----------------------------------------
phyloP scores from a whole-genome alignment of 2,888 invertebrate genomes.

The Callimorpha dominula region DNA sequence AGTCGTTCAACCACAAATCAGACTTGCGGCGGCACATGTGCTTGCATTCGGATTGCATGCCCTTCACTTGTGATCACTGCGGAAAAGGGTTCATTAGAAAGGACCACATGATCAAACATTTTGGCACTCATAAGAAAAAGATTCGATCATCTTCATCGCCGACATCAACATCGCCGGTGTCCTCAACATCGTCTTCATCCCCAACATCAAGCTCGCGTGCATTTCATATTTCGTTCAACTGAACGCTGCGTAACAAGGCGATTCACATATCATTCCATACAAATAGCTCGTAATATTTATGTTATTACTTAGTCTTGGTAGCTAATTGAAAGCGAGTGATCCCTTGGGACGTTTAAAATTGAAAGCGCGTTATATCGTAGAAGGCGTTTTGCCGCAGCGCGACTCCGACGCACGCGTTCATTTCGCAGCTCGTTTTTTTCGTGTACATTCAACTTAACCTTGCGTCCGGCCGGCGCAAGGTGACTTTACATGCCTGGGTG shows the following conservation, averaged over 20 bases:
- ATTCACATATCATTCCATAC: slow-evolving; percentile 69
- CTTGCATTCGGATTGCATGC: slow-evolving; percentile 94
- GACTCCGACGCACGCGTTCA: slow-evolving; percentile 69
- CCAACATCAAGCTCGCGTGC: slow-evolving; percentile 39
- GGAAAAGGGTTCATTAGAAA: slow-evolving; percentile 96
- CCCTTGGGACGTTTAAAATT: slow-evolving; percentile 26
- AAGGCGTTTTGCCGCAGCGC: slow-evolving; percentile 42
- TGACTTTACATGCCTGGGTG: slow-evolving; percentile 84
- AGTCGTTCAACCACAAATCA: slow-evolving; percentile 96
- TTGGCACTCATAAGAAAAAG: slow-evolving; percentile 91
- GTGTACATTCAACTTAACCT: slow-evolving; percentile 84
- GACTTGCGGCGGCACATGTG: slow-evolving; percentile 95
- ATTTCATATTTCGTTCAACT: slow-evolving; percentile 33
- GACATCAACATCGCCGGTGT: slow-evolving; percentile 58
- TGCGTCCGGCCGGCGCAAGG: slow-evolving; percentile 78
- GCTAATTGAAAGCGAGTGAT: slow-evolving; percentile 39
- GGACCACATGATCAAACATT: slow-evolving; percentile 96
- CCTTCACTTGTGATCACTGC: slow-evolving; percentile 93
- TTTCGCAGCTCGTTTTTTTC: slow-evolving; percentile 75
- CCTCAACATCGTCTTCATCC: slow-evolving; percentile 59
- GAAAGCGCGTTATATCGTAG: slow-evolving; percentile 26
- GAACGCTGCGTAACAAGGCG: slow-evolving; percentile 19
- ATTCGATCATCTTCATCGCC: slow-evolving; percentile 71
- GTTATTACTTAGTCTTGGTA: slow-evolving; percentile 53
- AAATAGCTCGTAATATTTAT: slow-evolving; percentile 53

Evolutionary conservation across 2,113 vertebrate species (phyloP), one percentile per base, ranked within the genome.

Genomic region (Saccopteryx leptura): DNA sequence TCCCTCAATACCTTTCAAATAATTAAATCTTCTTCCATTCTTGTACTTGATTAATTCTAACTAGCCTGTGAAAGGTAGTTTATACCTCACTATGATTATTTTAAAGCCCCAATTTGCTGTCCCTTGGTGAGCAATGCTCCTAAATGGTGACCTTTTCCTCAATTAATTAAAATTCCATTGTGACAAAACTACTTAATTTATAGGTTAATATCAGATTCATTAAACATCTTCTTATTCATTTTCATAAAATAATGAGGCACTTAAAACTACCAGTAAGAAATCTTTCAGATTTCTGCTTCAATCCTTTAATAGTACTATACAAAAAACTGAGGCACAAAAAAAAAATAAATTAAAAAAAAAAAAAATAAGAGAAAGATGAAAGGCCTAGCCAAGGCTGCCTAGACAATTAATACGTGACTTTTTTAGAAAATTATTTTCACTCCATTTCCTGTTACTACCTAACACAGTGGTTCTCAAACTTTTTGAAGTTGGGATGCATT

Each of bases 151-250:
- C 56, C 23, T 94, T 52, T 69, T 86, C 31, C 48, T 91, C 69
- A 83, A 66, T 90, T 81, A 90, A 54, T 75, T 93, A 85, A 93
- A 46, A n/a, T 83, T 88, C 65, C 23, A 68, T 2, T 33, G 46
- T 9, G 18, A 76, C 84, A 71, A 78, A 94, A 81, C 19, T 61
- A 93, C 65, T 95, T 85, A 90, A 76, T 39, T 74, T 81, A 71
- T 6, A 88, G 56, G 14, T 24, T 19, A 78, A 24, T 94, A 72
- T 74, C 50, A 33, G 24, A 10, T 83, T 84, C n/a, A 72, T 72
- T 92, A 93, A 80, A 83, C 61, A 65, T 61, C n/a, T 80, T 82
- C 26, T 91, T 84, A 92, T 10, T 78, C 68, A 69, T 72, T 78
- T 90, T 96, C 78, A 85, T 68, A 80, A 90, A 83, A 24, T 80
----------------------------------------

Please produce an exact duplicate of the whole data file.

phyloP scores from a whole-genome alignment of 2,888 invertebrate genomes.

The Callimorpha dominula region DNA sequence AGTCGTTCAACCACAAATCAGACTTGCGGCGGCACATGTGCTTGCATTCGGATTGCATGCCCTTCACTTGTGATCACTGCGGAAAAGGGTTCATTAGAAAGGACCACATGATCAAACATTTTGGCACTCATAAGAAAAAGATTCGATCATCTTCATCGCCGACATCAACATCGCCGGTGTCCTCAACATCGTCTTCATCCCCAACATCAAGCTCGCGTGCATTTCATATTTCGTTCAACTGAACGCTGCGTAACAAGGCGATTCACATATCATTCCATACAAATAGCTCGTAATATTTATGTTATTACTTAGTCTTGGTAGCTAATTGAAAGCGAGTGATCCCTTGGGACGTTTAAAATTGAAAGCGCGTTATATCGTAGAAGGCGTTTTGCCGCAGCGCGACTCCGACGCACGCGTTCATTTCGCAGCTCGTTTTTTTCGTGTACATTCAACTTAACCTTGCGTCCGGCCGGCGCAAGGTGACTTTACATGCCTGGGTG shows the following conservation, averaged over 20 bases:
- ATTCACATATCATTCCATAC: slow-evolving; percentile 69
- CTTGCATTCGGATTGCATGC: slow-evolving; percentile 94
- GACTCCGACGCACGCGTTCA: slow-evolving; percentile 69
- CCAACATCAAGCTCGCGTGC: slow-evolving; percentile 39
- GGAAAAGGGTTCATTAGAAA: slow-evolving; percentile 96
- CCCTTGGGACGTTTAAAATT: slow-evolving; percentile 26
- AAGGCGTTTTGCCGCAGCGC: slow-evolving; percentile 42
- TGACTTTACATGCCTGGGTG: slow-evolving; percentile 84
- AGTCGTTCAACCACAAATCA: slow-evolving; percentile 96
- TTGGCACTCATAAGAAAAAG: slow-evolving; percentile 91
- GTGTACATTCAACTTAACCT: slow-evolving; percentile 84
- GACTTGCGGCGGCACATGTG: slow-evolving; percentile 95
- ATTTCATATTTCGTTCAACT: slow-evolving; percentile 33
- GACATCAACATCGCCGGTGT: slow-evolving; percentile 58
- TGCGTCCGGCCGGCGCAAGG: slow-evolving; percentile 78
- GCTAATTGAAAGCGAGTGAT: slow-evolving; percentile 39
- GGACCACATGATCAAACATT: slow-evolving; percentile 96
- CCTTCACTTGTGATCACTGC: slow-evolving; percentile 93
- TTTCGCAGCTCGTTTTTTTC: slow-evolving; percentile 75
- CCTCAACATCGTCTTCATCC: slow-evolving; percentile 59
- GAAAGCGCGTTATATCGTAG: slow-evolving; percentile 26
- GAACGCTGCGTAACAAGGCG: slow-evolving; percentile 19
- ATTCGATCATCTTCATCGCC: slow-evolving; percentile 71
- GTTATTACTTAGTCTTGGTA: slow-evolving; percentile 53
- AAATAGCTCGTAATATTTAT: slow-evolving; percentile 53

Evolutionary conservation across 2,113 vertebrate species (phyloP), one percentile per base, ranked within the genome.

Genomic region (Saccopteryx leptura): DNA sequence TCCCTCAATACCTTTCAAATAATTAAATCTTCTTCCATTCTTGTACTTGATTAATTCTAACTAGCCTGTGAAAGGTAGTTTATACCTCACTATGATTATTTTAAAGCCCCAATTTGCTGTCCCTTGGTGAGCAATGCTCCTAAATGGTGACCTTTTCCTCAATTAATTAAAATTCCATTGTGACAAAACTACTTAATTTATAGGTTAATATCAGATTCATTAAACATCTTCTTATTCATTTTCATAAAATAATGAGGCACTTAAAACTACCAGTAAGAAATCTTTCAGATTTCTGCTTCAATCCTTTAATAGTACTATACAAAAAACTGAGGCACAAAAAAAAAATAAATTAAAAAAAAAAAAAATAAGAGAAAGATGAAAGGCCTAGCCAAGGCTGCCTAGACAATTAATACGTGACTTTTTTAGAAAATTATTTTCACTCCATTTCCTGTTACTACCTAACACAGTGGTTCTCAAACTTTTTGAAGTTGGGATGCATT

Each of bases 151-250:
- C 56, C 23, T 94, T 52, T 69, T 86, C 31, C 48, T 91, C 69
- A 83, A 66, T 90, T 81, A 90, A 54, T 75, T 93, A 85, A 93
- A 46, A n/a, T 83, T 88, C 65, C 23, A 68, T 2, T 33, G 46
- T 9, G 18, A 76, C 84, A 71, A 78, A 94, A 81, C 19, T 61
- A 93, C 65, T 95, T 85, A 90, A 76, T 39, T 74, T 81, A 71
- T 6, A 88, G 56, G 14, T 24, T 19, A 78, A 24, T 94, A 72
- T 74, C 50, A 33, G 24, A 10, T 83, T 84, C n/a, A 72, T 72
- T 92, A 93, A 80, A 83, C 61, A 65, T 61, C n/a, T 80, T 82
- C 26, T 91, T 84, A 92, T 10, T 78, C 68, A 69, T 72, T 78
- T 90, T 96, C 78, A 85, T 68, A 80, A 90, A 83, A 24, T 80